Kacer said a swab from the gearshift of Loper’s vehicle showed DNA from Black, Loper and an unknown person. There is no way to date when any of the DNA was transferred into the car. The vehicle’s armrest had DNA from Loper and another male – neither Black, nor boyfriend Hayes. A swab from the driveway at Gleneagles Country Club showed a mixture of Loper’s DNA and an unknown individual, though Loper’s DNA was the majority of material found. There was not enough of a sample from the unknown person to analyze.

    Black was also excluded as a contributor of a partial DNA profile found under Loper’s right fingernail.  The SUV’s drivers’ side seat belt release button also contained DNA samples from Loper and an unknown individual. Kacer also analyzed stains on a polo jacket belonging to Black, which showed to be his blood. When asked, she testified the stains would be consistent with Black cutting his wrists while wearing the jacket.

    Kacer said she was unable to find a DNA profile from swabs of the unfired 9mm rounds of ammunition.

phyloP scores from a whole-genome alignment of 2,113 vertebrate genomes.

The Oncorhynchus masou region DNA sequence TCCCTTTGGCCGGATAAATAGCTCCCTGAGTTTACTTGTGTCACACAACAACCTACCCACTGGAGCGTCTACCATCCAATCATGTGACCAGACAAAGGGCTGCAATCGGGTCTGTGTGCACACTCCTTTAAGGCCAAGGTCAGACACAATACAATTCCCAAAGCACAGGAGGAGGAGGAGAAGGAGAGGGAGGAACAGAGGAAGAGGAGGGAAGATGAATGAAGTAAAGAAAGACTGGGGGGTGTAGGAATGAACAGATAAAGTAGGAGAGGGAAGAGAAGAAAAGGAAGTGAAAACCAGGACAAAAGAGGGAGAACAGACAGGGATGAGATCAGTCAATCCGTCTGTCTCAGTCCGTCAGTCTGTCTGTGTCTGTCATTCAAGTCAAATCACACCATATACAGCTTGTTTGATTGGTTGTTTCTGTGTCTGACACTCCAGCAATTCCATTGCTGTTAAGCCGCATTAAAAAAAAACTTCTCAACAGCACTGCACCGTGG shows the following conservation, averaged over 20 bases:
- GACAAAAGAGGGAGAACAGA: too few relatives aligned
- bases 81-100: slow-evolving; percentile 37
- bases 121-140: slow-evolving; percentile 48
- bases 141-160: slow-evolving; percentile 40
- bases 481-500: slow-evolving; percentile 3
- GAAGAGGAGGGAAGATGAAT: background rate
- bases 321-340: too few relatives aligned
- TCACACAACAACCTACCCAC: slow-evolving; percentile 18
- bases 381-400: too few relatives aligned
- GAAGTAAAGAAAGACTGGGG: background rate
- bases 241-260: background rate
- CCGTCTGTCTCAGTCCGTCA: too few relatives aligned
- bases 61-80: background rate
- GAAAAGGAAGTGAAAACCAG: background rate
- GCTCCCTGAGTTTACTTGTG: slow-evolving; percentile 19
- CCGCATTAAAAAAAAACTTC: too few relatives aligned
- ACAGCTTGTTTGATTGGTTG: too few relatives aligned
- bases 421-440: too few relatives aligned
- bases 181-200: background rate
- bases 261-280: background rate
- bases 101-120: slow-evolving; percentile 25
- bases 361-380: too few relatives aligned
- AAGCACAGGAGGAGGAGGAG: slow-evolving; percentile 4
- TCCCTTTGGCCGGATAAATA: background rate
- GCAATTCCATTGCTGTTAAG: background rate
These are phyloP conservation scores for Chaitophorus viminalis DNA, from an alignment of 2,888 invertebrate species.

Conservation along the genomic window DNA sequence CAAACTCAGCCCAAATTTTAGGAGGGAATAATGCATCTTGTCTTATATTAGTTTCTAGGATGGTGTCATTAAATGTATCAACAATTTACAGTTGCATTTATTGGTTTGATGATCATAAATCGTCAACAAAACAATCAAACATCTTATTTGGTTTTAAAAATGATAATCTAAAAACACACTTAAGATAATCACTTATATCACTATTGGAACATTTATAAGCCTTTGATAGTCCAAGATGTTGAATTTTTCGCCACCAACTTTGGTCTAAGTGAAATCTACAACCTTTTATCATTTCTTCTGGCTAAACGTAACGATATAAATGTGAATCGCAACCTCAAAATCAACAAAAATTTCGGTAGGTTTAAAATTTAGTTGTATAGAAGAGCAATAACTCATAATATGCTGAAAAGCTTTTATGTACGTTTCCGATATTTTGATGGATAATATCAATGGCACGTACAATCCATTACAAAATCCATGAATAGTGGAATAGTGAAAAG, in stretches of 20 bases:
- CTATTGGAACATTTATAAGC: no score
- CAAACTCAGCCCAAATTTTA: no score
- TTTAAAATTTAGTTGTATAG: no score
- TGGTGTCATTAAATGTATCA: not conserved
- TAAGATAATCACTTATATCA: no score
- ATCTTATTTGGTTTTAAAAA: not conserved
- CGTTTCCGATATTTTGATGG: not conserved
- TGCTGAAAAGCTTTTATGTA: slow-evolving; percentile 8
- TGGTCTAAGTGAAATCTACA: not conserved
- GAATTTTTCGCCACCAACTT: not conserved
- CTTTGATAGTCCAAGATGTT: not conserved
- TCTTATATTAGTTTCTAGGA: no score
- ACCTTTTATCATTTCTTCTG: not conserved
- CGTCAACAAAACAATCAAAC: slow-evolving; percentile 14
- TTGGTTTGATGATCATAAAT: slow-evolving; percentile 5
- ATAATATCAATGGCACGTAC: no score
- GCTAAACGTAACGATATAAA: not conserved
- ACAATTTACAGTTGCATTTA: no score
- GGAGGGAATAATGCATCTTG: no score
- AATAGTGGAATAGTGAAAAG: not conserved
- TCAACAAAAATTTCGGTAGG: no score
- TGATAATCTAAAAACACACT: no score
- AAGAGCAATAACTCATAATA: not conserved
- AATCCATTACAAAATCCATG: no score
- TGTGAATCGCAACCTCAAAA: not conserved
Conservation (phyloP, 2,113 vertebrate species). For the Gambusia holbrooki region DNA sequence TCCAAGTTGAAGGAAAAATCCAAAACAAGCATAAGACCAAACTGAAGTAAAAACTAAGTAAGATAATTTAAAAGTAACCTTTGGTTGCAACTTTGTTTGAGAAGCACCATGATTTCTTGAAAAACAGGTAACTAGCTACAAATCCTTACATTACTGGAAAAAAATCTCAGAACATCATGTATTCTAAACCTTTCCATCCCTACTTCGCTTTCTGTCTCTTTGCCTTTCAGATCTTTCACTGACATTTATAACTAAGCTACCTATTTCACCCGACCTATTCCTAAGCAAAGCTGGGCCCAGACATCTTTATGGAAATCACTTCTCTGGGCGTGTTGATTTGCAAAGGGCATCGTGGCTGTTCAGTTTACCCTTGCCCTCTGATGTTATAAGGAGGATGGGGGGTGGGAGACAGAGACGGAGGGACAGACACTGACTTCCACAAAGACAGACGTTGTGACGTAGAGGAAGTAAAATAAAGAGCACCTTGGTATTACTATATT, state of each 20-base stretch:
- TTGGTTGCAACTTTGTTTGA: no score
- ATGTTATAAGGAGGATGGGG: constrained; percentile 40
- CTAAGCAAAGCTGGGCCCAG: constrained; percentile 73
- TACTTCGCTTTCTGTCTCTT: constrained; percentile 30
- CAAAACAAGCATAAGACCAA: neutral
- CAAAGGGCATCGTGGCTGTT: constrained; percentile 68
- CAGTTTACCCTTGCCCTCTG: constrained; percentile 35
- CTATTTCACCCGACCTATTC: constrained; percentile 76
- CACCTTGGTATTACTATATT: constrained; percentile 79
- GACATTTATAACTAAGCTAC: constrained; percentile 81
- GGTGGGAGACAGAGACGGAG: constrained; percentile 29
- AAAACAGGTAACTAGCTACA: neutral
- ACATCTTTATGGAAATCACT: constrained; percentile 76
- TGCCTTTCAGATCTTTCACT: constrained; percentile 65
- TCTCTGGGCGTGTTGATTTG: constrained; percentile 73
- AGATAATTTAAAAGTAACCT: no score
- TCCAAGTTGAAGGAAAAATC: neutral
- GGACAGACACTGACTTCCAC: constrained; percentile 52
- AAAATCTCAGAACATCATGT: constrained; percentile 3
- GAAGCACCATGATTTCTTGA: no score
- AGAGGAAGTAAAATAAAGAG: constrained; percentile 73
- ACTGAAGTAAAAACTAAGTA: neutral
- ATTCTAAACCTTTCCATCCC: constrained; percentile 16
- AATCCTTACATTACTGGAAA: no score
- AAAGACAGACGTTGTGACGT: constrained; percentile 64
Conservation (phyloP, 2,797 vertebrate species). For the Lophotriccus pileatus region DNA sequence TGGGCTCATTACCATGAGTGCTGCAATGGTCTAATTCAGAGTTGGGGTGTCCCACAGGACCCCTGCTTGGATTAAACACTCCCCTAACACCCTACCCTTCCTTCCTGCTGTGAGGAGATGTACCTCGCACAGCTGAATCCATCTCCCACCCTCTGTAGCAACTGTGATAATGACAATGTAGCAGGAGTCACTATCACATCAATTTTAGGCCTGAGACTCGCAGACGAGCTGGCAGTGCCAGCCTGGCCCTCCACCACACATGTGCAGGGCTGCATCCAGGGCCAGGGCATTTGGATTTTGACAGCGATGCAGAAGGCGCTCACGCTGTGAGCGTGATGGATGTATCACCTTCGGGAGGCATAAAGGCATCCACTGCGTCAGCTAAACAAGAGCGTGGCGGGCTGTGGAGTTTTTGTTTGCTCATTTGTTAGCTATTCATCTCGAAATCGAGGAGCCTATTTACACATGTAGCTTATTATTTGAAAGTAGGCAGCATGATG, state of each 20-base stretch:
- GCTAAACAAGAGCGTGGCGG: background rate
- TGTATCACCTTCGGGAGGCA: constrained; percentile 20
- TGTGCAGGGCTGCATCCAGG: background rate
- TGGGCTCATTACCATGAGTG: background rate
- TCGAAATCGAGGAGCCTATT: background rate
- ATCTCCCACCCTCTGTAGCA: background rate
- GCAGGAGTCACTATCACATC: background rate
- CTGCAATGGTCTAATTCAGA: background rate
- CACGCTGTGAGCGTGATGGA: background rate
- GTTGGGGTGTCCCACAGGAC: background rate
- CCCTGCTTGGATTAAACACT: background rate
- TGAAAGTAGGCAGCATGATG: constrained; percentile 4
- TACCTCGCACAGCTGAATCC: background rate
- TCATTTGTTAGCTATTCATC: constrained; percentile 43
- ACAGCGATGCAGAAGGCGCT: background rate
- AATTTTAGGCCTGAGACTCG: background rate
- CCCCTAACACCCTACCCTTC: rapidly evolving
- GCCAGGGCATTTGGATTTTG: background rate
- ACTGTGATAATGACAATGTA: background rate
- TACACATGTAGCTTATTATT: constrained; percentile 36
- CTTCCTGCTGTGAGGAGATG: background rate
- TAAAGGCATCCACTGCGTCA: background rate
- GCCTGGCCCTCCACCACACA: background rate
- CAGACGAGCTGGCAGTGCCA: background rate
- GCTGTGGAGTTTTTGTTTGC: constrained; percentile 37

Kacer later received additional evidence, including swabs from the back headrest of Loper’s vehicle. She testified the headrest showed DNA profiles identified to Black, Hayes and the victim, Loper. A swab from the inside passenger window tested positive for blood and DNA from Loper.

    Earlier in the trial, the state showed a photograph of the window, which they claim showed where the victim’s head could have been resting and bleeding. Kacer also tested Loper’s clothes. The pants Loper was wearing when she died had no DNA evidence, and her shirt bore a DNA profile of an unknown male.

    Black and Hayes were excluded from that profile.

    During cross-examination, the defense made a point of asking how the last person to drive a vehicle could possibly leave DNA evidence on a gearshift and not a steering wheel, considering both are used to drive a car.

    Black’s DNA was not found on Loper’s steering wheel.

    Defense attorneys also asked if an individual was wearing gloves, if it would be “very unlikely to leave your DNA on the gearshift”. The witness testified that assertion would be correct.

    The defense also made a point of saying if a person had been carrying Loper’s body, if their DNA might be easily transferred to the shirt she was wearing at the time of her death. Again, Loper’s shirt bore the DNA profile of an unidentified male.

    The state argued that DNA could have being transferred from a client or even from doing laundry.

    Tuesday Morning Testimony

    The state began Tuesday morning in the Terrance Black capital murder trial by calling Dr. Burlyn Nelon, a physician, whose office is in Burleson. Nelon testified he met with pharmaceutical representative Jayson Hayes, Susan Loper’s boyfriend at the time of her death, around 8 a.m. April 19, 2011, the day Loper went missing.